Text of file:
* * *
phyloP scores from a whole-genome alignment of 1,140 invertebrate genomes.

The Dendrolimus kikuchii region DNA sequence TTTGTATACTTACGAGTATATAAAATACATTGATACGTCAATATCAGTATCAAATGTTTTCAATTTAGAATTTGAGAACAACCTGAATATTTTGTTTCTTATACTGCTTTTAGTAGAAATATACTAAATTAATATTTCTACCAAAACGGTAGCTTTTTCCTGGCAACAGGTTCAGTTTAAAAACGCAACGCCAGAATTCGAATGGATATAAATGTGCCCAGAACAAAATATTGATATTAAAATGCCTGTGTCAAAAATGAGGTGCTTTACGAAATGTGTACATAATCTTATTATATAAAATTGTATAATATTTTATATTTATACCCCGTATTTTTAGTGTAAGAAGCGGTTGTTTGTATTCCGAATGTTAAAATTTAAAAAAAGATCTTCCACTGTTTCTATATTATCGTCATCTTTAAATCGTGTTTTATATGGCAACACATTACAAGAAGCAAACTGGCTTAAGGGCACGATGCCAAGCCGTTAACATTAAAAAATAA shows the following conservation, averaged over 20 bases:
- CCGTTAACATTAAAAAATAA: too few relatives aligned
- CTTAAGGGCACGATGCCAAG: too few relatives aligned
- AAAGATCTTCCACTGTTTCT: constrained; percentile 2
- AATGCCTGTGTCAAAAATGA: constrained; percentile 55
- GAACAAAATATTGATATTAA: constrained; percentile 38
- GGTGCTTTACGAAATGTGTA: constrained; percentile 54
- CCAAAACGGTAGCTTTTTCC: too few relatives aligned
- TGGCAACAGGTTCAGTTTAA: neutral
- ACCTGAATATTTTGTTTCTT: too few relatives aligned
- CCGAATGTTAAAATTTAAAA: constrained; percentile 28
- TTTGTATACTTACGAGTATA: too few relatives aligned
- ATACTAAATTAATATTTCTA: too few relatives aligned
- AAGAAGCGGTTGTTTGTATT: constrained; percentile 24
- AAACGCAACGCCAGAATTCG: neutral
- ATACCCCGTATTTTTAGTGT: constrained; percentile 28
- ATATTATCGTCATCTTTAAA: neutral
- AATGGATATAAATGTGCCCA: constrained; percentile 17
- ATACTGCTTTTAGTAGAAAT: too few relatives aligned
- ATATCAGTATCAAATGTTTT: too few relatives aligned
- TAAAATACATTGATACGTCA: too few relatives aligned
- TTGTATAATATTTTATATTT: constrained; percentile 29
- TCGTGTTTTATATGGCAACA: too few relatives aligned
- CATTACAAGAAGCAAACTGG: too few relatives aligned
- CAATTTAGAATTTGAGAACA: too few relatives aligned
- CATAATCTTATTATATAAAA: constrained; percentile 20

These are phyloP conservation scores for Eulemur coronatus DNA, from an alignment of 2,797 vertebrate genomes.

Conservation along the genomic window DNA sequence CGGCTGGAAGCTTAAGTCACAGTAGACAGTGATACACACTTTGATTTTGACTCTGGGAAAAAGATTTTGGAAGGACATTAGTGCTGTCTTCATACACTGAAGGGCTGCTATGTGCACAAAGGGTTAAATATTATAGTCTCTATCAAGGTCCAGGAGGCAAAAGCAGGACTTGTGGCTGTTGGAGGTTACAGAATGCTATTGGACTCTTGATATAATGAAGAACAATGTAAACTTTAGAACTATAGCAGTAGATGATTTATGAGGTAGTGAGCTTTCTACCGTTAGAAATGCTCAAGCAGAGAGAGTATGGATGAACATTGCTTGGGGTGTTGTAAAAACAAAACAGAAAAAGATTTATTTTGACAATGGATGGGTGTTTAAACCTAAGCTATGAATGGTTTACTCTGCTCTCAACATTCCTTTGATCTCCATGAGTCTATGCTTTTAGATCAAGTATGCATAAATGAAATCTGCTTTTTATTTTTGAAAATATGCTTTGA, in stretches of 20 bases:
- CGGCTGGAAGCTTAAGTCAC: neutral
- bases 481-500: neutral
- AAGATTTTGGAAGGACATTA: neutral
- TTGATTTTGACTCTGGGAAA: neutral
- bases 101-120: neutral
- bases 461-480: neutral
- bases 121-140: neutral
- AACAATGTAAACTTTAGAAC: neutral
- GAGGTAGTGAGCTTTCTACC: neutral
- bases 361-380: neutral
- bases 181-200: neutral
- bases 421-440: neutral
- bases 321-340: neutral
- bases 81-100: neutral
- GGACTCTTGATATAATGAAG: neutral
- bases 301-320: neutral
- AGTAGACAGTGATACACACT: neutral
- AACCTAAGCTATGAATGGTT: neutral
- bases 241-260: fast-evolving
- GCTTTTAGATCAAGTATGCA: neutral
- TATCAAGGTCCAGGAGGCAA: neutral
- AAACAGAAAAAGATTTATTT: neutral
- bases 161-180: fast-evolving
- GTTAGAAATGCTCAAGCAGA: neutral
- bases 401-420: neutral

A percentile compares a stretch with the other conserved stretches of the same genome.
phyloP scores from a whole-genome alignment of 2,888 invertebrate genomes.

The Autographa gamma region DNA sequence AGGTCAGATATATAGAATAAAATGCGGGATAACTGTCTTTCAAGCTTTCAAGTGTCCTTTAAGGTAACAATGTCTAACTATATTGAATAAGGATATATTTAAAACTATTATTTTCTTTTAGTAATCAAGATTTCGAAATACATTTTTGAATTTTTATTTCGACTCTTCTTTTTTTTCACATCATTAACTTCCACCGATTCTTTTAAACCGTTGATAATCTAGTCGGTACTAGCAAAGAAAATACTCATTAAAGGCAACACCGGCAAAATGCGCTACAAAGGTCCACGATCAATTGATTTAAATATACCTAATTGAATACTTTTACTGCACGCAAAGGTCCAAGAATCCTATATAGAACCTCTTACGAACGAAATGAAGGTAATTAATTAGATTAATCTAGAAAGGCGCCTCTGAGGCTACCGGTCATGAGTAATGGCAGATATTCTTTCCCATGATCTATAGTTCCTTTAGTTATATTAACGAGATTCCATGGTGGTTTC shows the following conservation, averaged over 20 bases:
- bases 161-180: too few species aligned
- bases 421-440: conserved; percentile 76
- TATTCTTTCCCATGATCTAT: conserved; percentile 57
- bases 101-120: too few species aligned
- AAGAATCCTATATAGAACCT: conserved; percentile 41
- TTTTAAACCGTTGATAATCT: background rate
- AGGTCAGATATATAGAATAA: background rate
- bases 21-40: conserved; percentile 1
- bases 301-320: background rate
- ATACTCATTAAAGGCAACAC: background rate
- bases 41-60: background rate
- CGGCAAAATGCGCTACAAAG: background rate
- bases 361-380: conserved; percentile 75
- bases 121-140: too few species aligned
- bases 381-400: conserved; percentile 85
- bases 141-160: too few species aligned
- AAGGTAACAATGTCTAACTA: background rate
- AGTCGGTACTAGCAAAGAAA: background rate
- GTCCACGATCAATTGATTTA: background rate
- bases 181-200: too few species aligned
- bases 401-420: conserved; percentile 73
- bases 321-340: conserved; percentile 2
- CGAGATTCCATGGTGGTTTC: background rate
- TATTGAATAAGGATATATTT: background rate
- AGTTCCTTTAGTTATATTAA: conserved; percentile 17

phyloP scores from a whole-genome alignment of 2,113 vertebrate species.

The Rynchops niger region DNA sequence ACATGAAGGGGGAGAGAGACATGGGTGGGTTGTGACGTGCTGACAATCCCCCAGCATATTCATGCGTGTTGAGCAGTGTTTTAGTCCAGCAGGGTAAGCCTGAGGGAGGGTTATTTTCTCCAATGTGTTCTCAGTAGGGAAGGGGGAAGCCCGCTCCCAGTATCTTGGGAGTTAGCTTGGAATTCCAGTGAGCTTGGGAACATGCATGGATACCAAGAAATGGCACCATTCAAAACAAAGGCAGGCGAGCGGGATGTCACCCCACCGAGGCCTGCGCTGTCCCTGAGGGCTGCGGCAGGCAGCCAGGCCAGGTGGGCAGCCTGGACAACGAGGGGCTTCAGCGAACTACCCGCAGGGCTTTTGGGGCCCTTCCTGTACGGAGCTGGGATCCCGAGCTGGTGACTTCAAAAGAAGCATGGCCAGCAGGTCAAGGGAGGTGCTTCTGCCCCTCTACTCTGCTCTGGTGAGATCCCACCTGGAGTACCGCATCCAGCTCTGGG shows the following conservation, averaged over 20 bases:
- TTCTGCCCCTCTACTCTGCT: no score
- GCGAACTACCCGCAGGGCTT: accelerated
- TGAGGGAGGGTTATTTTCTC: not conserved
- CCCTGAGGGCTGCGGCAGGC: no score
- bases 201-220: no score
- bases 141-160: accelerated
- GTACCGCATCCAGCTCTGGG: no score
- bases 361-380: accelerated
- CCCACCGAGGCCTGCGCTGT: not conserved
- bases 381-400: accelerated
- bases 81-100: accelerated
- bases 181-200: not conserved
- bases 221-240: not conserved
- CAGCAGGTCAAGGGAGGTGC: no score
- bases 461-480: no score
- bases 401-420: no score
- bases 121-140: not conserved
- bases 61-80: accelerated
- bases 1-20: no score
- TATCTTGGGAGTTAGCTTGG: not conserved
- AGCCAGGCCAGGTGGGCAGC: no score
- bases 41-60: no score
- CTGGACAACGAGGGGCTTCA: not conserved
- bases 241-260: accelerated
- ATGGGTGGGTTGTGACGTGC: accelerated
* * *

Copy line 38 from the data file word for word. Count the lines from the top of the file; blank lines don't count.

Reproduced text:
- GAGGTAGTGAGCTTTCTACC: neutral